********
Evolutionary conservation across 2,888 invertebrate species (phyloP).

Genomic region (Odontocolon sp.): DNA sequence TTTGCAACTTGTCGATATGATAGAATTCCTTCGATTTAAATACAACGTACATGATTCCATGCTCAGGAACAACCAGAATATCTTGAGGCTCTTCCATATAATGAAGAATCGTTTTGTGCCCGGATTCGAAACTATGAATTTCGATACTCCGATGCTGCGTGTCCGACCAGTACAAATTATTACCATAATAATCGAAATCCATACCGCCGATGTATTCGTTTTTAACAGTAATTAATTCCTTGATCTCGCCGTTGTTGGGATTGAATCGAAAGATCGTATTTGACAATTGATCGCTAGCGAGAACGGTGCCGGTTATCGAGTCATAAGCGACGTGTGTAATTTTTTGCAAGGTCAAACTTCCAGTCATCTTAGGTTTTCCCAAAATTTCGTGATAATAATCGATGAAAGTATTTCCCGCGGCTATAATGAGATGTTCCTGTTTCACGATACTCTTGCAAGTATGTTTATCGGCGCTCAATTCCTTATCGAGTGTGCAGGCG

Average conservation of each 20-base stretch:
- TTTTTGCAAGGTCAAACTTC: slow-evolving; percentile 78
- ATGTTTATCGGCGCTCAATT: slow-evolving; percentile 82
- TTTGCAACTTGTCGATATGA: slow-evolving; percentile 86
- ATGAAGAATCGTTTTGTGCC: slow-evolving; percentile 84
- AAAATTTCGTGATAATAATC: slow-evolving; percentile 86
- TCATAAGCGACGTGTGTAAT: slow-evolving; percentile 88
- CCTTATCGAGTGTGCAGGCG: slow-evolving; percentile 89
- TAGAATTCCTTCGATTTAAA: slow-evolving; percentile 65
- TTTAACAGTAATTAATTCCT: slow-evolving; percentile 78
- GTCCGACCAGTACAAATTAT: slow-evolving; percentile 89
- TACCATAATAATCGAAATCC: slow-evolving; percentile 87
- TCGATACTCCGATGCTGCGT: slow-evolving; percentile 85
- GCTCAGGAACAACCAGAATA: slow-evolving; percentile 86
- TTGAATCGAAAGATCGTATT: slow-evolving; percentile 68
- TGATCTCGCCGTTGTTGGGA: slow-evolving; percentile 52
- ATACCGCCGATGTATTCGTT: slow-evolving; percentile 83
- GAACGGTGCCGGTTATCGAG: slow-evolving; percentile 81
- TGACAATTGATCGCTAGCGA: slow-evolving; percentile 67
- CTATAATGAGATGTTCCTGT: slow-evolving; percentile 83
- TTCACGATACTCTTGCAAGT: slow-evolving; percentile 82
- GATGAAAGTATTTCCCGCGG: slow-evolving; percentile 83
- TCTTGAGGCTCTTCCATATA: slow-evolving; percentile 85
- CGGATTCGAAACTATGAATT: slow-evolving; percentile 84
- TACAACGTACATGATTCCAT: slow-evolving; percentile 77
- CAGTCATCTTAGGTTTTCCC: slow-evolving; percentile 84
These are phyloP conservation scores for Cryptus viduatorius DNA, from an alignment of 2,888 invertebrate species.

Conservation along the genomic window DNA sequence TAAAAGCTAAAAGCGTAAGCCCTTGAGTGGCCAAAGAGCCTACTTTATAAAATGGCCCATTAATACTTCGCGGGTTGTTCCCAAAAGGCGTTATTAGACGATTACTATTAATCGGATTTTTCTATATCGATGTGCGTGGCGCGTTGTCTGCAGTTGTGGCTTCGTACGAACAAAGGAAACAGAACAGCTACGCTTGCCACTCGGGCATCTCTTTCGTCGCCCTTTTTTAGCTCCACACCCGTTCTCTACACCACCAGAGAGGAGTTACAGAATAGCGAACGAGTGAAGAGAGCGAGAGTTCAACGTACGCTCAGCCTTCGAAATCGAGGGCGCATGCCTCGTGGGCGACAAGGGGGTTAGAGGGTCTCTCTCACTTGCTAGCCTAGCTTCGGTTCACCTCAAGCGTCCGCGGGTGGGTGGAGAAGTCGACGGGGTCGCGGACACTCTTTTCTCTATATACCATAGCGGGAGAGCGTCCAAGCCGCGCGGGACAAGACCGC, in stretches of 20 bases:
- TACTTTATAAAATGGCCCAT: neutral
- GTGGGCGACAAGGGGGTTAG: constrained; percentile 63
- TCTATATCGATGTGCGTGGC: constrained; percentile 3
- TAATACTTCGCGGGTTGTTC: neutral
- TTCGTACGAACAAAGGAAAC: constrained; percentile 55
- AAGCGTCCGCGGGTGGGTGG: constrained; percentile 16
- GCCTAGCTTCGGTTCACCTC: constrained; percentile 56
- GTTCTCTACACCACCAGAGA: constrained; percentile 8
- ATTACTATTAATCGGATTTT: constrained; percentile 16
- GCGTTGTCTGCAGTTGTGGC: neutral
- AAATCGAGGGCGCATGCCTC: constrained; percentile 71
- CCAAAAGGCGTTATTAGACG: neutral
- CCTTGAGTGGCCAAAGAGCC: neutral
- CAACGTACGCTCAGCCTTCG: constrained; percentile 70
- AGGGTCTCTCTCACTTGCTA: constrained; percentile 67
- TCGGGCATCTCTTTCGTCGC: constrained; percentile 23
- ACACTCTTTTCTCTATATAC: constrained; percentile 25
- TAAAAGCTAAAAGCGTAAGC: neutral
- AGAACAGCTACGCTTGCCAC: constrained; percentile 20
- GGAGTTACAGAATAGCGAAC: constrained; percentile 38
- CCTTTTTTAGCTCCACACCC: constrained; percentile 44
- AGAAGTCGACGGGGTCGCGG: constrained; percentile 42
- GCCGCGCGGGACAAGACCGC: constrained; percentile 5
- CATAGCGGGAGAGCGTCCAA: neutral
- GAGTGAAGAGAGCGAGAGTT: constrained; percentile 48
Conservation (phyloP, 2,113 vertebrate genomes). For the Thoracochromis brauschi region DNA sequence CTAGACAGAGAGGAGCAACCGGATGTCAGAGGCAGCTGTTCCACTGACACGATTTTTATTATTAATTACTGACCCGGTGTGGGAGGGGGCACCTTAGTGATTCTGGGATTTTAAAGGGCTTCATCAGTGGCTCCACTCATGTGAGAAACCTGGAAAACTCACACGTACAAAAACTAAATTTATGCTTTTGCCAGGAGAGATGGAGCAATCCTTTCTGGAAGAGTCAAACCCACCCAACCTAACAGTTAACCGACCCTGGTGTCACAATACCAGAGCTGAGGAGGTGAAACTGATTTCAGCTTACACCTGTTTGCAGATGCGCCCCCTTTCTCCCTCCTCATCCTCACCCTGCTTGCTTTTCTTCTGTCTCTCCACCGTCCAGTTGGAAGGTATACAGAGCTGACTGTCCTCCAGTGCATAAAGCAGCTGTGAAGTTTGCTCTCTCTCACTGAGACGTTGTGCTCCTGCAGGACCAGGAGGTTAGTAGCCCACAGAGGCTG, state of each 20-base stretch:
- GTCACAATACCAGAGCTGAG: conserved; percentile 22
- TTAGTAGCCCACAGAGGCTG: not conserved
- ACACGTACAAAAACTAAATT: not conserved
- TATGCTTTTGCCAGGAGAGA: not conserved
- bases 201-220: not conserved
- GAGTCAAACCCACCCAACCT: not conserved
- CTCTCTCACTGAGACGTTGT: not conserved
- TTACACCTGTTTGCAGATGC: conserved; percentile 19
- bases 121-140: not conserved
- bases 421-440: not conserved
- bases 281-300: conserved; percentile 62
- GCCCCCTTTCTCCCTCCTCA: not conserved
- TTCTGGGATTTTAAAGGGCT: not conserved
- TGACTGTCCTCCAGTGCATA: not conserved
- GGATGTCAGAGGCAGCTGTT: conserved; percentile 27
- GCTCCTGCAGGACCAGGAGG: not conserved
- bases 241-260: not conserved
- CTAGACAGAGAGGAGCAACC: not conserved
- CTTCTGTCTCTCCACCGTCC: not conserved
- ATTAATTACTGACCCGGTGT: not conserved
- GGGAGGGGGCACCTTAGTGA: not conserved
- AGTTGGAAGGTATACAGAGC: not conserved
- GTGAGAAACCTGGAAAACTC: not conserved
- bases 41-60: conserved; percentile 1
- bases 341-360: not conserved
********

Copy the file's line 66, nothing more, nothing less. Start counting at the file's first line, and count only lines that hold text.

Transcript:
- bases 421-440: not conserved